The OECD Latin America and Caribbean Regional Programme (LACRP) carried out its 3rd Regional Policy Dialogue on Environmental Sustainability, under the theme “Addressing Climate Change Adaptation in LAC”. The event took place on the 9th and 10th March 2023, from 15:00 – 18:30 CET. The meeting was held as a virtual event.
The Enhancing Green Transition in LAC: From commitments to action project was launched in the context of the new Environmental Sustainability Priority of the LACRP with the support of the European Union. It focuses on supporting the region with evidence-based analysis to address the challenges and opportunities of the Green Transition, as well as identifying policies needed to maximise the potential of this transition for greater well-being.
LAC countries have repeatedly identified climate change adaptation as a key policy priority for the region, as LAC remains one for the top disaster-prone regions in the world, with a high negative impact of climate change and natural hazards to vulnerable and other communities. This Regional Policy Dialogue was an opportunity to:
Identify and better understand which actions and mechanisms could be adopted, mainstreamed and implemented in the region to strengthen its adaptation capacity to climate change including those related to nature-based solutions;
Discuss how to best support regional prevention and preparedness actions, including through monitoring and forecasting extreme weather events, and setting early warning systems;
Exchange on financing climate adaptation responses and prevention measures, as well as on the promotion of relevant investment instruments;
Propose ways to integrate gender equality considerations in climate change adaptation actions.
National Adaptation Plans (NAPs) could help ensure a coherent and whole of government approach, identify and strengthen policy responses to address climate risks, and integrate them into national, local and sectoral development plans and budgets. LAC governments should aim to develop, approve - and those that already did so - vigorously implement their NAPs, as well as local adaptation strategies deriving from them.
More specifically, mapping and developing climate scenarios can help identify possible vulnerabilities, and losses and damages from climate change. However, measures taken require a coherent approach, whereby climate change adaptation is mainstreamed in sectoral policies, and in the planning and implementation at the sub-national level. Implementation requires reliable data to carry out evidence-based research and support policy choices, adequate financial resources, and a monitoring mechanism to measure vulnerability.
There is a lot of untapped potential for investments in climate change adaptation, yet there are also challenges to overcome; such as speeding up the disbursement and effectiveness of financial support from international sources, and transforming good ideas into bankable projects. Collaborating with the private sector from the early stages, will allow for better shaping the policy design, and eventually for better results. Addressing multiple issues (mitigation, adaptation, biodiversity loss) under each project could also add value, however there is always a risk of delaying financing or of weakening adaptation action.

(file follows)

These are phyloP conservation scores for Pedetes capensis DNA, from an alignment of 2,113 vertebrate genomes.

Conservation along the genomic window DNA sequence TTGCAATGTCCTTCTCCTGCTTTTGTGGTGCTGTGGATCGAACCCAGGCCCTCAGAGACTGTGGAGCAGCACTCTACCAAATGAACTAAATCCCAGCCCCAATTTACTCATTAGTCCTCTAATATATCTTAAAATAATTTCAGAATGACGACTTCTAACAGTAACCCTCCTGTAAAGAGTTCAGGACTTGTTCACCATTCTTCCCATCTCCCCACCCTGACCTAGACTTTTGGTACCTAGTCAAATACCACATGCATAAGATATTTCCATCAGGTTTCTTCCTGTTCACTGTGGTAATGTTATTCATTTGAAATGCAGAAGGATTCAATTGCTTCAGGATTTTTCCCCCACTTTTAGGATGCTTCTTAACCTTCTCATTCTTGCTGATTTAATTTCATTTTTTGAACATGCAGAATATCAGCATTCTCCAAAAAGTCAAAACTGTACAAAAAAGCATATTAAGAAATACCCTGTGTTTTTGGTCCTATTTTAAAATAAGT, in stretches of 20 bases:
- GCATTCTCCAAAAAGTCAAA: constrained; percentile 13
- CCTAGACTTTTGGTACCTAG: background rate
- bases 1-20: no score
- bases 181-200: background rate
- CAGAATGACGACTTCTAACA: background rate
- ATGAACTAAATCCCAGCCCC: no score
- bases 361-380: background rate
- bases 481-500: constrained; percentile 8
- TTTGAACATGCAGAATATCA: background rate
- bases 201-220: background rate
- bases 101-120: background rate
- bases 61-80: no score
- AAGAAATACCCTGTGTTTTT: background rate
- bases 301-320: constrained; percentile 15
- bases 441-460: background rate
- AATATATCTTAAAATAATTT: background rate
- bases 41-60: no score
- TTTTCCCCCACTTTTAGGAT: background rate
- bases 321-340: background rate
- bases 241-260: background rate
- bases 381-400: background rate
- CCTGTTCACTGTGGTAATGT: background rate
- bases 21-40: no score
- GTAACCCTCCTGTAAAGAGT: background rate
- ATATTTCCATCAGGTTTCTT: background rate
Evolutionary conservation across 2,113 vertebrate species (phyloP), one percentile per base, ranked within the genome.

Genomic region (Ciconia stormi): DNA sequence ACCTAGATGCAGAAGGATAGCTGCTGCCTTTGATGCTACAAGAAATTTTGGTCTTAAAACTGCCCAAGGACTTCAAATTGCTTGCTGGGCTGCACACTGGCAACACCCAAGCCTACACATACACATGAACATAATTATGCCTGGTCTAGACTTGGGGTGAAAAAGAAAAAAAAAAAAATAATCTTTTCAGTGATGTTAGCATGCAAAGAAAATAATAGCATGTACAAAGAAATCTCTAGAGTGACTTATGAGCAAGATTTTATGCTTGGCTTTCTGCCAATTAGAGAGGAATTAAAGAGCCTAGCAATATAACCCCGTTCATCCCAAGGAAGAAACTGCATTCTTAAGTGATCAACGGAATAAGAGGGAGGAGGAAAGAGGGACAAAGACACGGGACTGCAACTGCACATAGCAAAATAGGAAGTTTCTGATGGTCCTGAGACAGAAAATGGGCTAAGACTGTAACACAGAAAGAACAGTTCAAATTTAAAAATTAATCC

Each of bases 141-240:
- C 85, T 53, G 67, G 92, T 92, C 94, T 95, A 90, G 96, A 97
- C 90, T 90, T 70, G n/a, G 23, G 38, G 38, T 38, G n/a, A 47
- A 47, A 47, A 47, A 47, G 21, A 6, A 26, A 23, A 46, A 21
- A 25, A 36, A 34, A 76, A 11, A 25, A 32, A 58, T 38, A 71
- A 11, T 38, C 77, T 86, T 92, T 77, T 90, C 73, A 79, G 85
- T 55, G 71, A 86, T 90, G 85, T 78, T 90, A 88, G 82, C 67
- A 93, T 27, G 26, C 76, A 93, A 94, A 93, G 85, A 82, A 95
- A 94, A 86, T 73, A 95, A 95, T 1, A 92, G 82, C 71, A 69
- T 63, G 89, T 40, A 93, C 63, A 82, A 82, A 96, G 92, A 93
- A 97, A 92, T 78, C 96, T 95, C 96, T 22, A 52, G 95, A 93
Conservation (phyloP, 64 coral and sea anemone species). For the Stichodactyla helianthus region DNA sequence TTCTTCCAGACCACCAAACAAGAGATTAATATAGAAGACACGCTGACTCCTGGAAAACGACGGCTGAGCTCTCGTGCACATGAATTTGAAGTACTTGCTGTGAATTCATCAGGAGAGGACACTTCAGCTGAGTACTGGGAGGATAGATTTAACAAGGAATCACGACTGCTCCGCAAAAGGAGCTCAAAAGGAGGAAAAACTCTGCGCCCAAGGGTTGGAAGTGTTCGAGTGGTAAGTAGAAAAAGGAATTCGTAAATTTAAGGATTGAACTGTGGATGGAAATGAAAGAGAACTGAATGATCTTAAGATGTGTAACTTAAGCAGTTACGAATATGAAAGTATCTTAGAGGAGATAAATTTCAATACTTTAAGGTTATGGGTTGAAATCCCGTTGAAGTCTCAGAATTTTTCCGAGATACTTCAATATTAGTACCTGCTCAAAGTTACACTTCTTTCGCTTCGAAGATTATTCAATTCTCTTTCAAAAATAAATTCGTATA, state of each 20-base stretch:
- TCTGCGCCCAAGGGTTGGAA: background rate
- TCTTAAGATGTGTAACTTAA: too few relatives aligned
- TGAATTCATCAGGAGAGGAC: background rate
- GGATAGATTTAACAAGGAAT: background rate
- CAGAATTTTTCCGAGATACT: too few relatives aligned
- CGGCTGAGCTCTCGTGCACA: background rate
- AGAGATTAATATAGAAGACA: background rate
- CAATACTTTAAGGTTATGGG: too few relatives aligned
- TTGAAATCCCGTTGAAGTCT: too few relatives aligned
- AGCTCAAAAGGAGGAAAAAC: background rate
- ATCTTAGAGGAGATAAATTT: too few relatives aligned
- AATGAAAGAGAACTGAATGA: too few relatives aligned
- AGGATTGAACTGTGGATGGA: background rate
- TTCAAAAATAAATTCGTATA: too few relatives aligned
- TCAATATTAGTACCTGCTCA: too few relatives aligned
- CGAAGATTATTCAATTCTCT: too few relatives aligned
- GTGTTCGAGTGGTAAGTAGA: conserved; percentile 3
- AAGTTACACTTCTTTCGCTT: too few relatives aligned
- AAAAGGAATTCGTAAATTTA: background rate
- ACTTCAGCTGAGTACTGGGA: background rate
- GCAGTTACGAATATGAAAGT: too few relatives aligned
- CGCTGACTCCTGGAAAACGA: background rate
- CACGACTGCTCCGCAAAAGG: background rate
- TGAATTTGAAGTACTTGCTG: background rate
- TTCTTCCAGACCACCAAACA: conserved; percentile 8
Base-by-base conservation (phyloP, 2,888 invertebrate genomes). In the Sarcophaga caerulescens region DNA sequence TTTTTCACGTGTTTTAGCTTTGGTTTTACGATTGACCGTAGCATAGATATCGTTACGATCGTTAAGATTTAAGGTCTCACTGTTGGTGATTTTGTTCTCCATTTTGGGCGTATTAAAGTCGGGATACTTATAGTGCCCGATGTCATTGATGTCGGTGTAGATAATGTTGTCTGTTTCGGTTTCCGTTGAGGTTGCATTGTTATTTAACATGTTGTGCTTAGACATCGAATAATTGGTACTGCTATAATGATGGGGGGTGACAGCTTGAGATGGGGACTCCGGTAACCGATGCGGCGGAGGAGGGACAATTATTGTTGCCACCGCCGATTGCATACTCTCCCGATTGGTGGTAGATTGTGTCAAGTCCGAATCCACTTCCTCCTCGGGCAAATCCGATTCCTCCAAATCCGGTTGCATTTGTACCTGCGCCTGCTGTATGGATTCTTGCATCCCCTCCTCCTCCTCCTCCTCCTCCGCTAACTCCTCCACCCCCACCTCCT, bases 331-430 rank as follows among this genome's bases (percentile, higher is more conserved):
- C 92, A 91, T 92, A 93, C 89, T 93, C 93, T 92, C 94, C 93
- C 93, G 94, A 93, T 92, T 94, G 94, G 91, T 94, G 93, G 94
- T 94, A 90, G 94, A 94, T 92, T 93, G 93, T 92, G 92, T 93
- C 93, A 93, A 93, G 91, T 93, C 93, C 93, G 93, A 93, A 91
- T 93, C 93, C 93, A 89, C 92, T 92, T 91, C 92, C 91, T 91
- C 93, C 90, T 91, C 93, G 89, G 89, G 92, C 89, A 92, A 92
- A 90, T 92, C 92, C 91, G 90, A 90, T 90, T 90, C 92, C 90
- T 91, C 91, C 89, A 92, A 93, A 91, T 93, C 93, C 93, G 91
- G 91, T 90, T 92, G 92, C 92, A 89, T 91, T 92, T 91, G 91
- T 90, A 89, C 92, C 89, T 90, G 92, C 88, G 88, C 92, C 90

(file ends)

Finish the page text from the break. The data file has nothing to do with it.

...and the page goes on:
Climate change adaptation has local impacts, affecting communities and vulnerable groups. There is a need for co-ordination and co-operation between national, sub-national and local governments, as well as inclusion of local stakeholders in the discussions when setting and implementing climate adaptation programmes and projects. There is also a need to progress with capacity building at the local level, to enhance access to financing and support mainstreaming adaptation at the local level.
Biodiversity and nature-based solutions (NbS) can offer numerous benefits in terms of climate change adaptation. There is an increasing commitment to NbS in LAC countries, as they can be cost-effective and provide multiple co-benefits while responding to the impacts of climate change; however, the approach taken is often piecemeal. Countries need to improve their enabling conditions in favour of integrating nature as a set of solutions in combating the impacts of climate change, so that planners, engineers and financers all include nature as part of their toolset in the future. Upscaling NbS further requires better policy design of the instruments and tools, as well as awareness-raising on how to best utilise them; more targeted and coherent funding approaches for NbS projects; and technical capacity at the local level.
There is a differentiated impact of climate change adaptation on different groups, including women and men. Including gender targets in adaptation planning should be supported by effective institutional arrangements, consultation with different stakeholders, comprehensive policy frameworks, and gender-disaggregated environmental information. Gender ex-ante and ex-post analysis, which integrates women’s role in adaptation policies, and measures positive gender-responsive effects, is crucial.
Meeting Replay videos
Day 1: Climate change adaptation
Day 2: Thematic approaches to climate change
The Enhancing Green Transition in LAC: From commitments to action project was launched in the context of the new Environmental Sustainability Priority of the LACRP with the support of the European Union. It focuses on supporting the LAC region with evidence-based analysis to address the challenges and opportunities of the Green Transition, as well as identifying policies needed to maximise the potential of this transition for greater well-being.